With the update to Western Australia’s Safety legislation, Work Health and Safety (WHS) Act 2020, 31st March 2022, there have been significant changes. From our experience during site visits, many do not appear to be aware of the changes, in particular, the following.
The current WA WHS Act (2020), Part 3 – Incident Notification now identifies a Dangerous Incident (Section 37) states;
dangerous incident means an incident in relation to a workplace that exposes a worker or any other person to a serious risk to a person’s health or safety emanating from an immediate or imminent exposure to —
(a) an uncontrolled escape, spillage or leakage of a substance; or
(b) an uncontrolled implosion, explosion or fire; or
(c) an uncontrolled escape of gas or steam; or
(d) an uncontrolled escape of a pressurised substance; or
(e) electric shock; or
(f) the fall or release from a height of any plant, substance or thing; or
(g) the collapse, overturning, failure or malfunction of, or damage to, any plant that is required to be authorised for use in accordance with the regulations; or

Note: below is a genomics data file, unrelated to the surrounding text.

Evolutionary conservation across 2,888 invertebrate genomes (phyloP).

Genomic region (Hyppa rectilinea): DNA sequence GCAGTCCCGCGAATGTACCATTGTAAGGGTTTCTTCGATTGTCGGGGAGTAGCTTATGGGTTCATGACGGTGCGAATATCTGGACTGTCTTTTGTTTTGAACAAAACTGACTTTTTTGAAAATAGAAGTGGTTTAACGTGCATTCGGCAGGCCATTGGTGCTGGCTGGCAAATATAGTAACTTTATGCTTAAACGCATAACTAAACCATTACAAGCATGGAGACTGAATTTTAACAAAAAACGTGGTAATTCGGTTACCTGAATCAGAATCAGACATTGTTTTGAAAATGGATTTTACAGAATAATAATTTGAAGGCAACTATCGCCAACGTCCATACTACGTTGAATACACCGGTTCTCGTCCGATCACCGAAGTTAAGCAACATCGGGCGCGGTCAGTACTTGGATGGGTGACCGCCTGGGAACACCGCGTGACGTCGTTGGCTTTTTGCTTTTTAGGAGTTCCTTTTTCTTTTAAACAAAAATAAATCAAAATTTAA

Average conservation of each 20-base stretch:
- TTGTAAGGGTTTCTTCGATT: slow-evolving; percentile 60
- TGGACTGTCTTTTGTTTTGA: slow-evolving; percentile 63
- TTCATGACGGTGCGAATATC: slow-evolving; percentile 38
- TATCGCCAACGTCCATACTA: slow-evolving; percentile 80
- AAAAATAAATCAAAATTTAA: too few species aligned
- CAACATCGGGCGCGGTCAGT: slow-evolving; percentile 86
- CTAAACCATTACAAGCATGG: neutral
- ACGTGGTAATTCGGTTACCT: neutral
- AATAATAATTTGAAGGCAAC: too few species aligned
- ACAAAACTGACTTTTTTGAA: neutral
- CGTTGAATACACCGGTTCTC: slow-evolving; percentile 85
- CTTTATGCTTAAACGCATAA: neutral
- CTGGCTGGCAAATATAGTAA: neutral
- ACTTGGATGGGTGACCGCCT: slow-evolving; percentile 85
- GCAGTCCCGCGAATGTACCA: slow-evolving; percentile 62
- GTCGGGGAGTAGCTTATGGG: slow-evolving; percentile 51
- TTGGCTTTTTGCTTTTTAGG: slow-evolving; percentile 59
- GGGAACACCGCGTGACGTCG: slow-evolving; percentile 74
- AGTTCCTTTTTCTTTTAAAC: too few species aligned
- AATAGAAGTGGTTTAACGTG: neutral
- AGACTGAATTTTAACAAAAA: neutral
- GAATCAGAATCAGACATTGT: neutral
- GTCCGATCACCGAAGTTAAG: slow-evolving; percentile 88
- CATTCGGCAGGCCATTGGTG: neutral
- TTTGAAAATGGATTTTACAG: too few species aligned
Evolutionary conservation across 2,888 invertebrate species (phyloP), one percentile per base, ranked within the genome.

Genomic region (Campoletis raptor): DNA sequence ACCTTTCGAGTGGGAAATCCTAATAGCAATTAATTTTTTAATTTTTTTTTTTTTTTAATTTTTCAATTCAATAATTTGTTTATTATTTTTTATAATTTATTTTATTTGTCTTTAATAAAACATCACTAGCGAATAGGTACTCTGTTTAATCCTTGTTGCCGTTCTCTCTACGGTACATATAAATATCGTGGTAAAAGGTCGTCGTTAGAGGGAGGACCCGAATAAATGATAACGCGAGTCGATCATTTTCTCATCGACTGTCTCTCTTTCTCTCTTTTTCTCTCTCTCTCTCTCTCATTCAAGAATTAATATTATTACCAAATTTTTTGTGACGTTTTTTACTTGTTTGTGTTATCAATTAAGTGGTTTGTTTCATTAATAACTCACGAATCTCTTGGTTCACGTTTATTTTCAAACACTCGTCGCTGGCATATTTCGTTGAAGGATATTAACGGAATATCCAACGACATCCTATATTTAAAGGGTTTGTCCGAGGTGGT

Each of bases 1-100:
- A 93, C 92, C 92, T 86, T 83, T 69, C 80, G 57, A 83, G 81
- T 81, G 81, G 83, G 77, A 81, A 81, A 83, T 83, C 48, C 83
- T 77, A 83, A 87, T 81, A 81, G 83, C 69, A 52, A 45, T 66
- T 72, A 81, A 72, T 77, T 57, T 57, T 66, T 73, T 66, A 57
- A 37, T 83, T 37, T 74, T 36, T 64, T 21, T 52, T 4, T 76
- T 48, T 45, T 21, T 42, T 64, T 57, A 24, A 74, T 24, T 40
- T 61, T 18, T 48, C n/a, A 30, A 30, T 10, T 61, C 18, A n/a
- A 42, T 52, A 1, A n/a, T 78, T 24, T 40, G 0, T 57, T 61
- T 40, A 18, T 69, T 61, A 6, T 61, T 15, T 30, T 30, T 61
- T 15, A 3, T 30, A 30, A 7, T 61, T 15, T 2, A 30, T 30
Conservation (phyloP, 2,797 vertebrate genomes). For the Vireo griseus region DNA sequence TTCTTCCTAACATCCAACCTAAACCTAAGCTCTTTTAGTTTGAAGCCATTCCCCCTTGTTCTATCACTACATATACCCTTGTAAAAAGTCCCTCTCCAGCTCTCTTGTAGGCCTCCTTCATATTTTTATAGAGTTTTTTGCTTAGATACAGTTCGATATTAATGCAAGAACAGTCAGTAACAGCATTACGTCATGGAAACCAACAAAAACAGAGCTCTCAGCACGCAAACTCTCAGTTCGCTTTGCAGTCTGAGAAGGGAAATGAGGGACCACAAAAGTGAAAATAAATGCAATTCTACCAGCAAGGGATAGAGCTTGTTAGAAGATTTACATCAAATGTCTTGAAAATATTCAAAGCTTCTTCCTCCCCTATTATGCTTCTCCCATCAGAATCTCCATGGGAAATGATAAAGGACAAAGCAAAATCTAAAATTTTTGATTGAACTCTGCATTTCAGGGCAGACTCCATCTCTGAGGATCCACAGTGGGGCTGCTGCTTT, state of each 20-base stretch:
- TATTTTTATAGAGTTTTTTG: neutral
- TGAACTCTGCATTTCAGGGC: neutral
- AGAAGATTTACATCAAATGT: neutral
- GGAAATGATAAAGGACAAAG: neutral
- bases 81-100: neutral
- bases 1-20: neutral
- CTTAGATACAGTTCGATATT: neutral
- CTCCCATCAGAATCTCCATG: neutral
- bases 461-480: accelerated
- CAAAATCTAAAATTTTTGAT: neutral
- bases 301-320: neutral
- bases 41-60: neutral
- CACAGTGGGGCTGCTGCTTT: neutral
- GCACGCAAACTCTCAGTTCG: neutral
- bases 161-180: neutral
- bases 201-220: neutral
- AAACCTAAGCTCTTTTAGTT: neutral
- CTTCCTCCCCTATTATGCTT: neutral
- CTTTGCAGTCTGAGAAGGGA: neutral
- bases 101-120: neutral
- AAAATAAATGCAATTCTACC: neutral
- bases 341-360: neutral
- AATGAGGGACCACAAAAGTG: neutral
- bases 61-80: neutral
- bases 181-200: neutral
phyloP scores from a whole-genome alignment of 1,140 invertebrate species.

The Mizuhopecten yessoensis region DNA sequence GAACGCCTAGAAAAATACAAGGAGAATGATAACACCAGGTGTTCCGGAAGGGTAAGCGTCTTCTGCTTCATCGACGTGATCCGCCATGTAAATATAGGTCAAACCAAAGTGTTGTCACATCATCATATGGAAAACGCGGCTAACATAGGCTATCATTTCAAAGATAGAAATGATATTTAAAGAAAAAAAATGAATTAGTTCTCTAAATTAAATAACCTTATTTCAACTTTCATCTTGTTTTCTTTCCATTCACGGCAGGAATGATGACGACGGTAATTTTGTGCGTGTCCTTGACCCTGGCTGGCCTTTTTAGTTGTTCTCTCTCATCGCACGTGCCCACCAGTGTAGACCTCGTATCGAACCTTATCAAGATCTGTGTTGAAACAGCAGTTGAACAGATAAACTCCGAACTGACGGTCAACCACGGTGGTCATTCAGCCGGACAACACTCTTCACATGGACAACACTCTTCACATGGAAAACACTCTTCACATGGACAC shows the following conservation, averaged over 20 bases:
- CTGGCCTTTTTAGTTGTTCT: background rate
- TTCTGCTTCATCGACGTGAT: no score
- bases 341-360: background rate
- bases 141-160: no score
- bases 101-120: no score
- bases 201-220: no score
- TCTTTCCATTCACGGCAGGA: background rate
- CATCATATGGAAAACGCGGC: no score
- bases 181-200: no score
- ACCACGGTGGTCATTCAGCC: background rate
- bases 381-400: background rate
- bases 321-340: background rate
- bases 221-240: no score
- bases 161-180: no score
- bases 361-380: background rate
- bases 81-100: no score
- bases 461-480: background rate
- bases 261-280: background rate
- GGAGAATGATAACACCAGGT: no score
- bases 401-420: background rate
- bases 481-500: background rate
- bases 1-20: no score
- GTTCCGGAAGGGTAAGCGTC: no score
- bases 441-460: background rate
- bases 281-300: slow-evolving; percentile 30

(h) the collapse or partial collapse of a structure; or
(i) the collapse or failure of an excavation or of any shoring supporting an excavation; or
(j) the inrush of water, mud or gas in workings, in an underground excavation or tunnel; or
(k) the interruption of the main system of ventilation in an underground excavation or tunnel; or
(l) any other event prescribed by the regulations but does not include an incident of a prescribed kind.
Note: Sections 35 and 36 identifies the previous ‘notifiable incidents’ , being death of a person and a serious injury or illness and other relevant requirements etc.
As you see, there are now quite a few additional notification requirements, some quite specific. All new and as you can see an incident doesn’t actually have to occur for notification “an incident in relation to a workplace that exposes a worker or any other person to a serious risk to a person’s health or safety emanating from an immediate or imminent exposure”. In effect, if there was a potential for injury, harm, damage etc, this is still recordable and reportable.
Note: Several of the above dangerous incidents appear general in determining ‘serious risk’. Could that be a deliberate design feature to encourage industries to assess risk more rigorously and / or to notify more?
What are your thoughts?
To date, based on all our inspections and audits since the enacting of the current legislation (enacted March 30th 2022) no organisation has updated their systems to capture the new requirements nor educated their workers.
If you would like more information or a review of your incident management processes, please contact us.